4 October 2017   Leave a comment

US Secretary of State Rex Tillerson held an unusual press conference today in which he denied reports from NBC News that he was close to reigning this past summer because of comments President Trump had made to the Boy Scouts of America.  Provocatively, however, he did not directly deny having called the President a “moron”.  Tillerson has been undermined by the President on several occasions, most recently when Trump tweeted that negotiations with North Korea were not worth pursuing while Tillerson was in China requesting Chinese help in supporting those negotiations.  Discord between the President and his aides seems to be endemic, but seemed also to be directed toward an exclusively American audience.  President Trump does not seem to be aware of how foreign audiences and foreign diplomats assess that discord–the net effect is to diminish seriously the credibility of the US in world affairs.

Dani Rodrik is one of my favorite economists–he is smart, intellectually nimble and creative, and engaging.  He has written an essay whose title initially caught me short: “Why Nation-States are Good”.  Economists generally have a low regard for nation-states because they impede the free flow of the factors of production and often distort markets.  Rodrik, however, points out the necessary role of nation-states to establish codes of conduct that make economic transactions possible and which allow markets to coordinate activity more efficiently.  It is a well-written and provocative essay.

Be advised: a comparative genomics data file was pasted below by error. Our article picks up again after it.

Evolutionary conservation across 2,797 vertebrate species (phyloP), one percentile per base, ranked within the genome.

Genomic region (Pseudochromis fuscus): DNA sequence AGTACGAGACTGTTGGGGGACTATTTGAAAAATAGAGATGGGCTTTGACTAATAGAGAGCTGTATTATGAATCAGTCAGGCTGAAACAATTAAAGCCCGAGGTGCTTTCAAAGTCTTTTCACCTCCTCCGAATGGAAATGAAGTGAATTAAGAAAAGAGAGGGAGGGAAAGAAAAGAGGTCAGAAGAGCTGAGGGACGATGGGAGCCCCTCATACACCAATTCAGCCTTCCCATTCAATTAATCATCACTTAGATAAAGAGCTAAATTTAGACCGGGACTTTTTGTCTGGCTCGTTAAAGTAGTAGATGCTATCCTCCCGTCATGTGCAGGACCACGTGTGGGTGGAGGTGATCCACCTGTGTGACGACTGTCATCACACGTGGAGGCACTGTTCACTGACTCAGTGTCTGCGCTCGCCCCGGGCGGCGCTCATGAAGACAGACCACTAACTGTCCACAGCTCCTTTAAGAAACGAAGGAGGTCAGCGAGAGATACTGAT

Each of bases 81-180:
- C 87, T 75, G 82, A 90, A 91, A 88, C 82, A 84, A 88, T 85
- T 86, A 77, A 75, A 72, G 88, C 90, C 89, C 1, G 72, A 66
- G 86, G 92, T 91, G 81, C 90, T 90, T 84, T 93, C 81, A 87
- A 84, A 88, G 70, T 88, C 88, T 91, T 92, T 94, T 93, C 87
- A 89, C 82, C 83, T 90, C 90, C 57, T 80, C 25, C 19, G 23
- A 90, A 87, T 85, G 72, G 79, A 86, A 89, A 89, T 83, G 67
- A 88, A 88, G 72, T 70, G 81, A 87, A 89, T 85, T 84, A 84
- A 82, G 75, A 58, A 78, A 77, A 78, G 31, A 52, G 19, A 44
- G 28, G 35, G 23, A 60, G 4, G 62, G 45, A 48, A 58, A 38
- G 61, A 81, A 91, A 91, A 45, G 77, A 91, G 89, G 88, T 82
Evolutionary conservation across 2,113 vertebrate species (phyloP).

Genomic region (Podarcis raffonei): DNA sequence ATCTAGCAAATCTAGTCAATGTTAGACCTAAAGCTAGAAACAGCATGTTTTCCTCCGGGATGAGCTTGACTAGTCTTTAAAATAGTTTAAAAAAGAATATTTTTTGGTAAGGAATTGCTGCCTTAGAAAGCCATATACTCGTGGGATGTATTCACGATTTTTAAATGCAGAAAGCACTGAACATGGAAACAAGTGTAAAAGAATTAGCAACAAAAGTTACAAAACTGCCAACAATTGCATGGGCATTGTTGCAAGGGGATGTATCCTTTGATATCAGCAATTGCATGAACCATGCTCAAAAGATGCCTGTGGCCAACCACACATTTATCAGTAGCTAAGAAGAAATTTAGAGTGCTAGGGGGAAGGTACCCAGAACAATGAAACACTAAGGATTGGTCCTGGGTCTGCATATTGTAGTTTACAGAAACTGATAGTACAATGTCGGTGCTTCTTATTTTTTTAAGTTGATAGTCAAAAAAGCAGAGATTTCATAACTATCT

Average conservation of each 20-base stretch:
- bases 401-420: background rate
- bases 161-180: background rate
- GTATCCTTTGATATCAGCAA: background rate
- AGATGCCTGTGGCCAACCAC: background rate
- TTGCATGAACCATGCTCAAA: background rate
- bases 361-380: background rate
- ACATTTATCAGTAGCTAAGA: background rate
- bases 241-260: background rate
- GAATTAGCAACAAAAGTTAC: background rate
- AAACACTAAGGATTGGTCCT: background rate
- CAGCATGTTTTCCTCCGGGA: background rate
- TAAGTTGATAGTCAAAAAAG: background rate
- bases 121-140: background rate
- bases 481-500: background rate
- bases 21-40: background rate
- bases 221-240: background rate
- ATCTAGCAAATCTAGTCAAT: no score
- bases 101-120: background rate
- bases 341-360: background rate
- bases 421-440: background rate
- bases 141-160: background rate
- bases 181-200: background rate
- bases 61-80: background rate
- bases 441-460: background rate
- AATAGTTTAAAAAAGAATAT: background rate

Peace of Westphalia, 1648


On this day in 1957 the Soviet Union launched a satellite, named Sputnik, and ushered in the Space Age.   The satellite was quite small and emitted only a small beep that ham radio operators on earth could hear.  The scientific merits of the accomplishment, however, were vastly overshadowed by the strategic implications of the satellite.  The USSR proved that it could launch what we would later call an intercontinental ballistic missile (ICBM).  The reaction in the US was dramatic–immediately Americans began to ask questions about whether the US was scientifically competitive with the Soviets.  More importantly, the US lost the strategic invulnerability sustained by the Atlantic and Pacific Oceans as ICBMs would ultimately be perfected so that the American homeland would be open to a Soviet rocket attack with nuclear weapons.

Posted October 4, 2017 by vferraro1971 in World Politics

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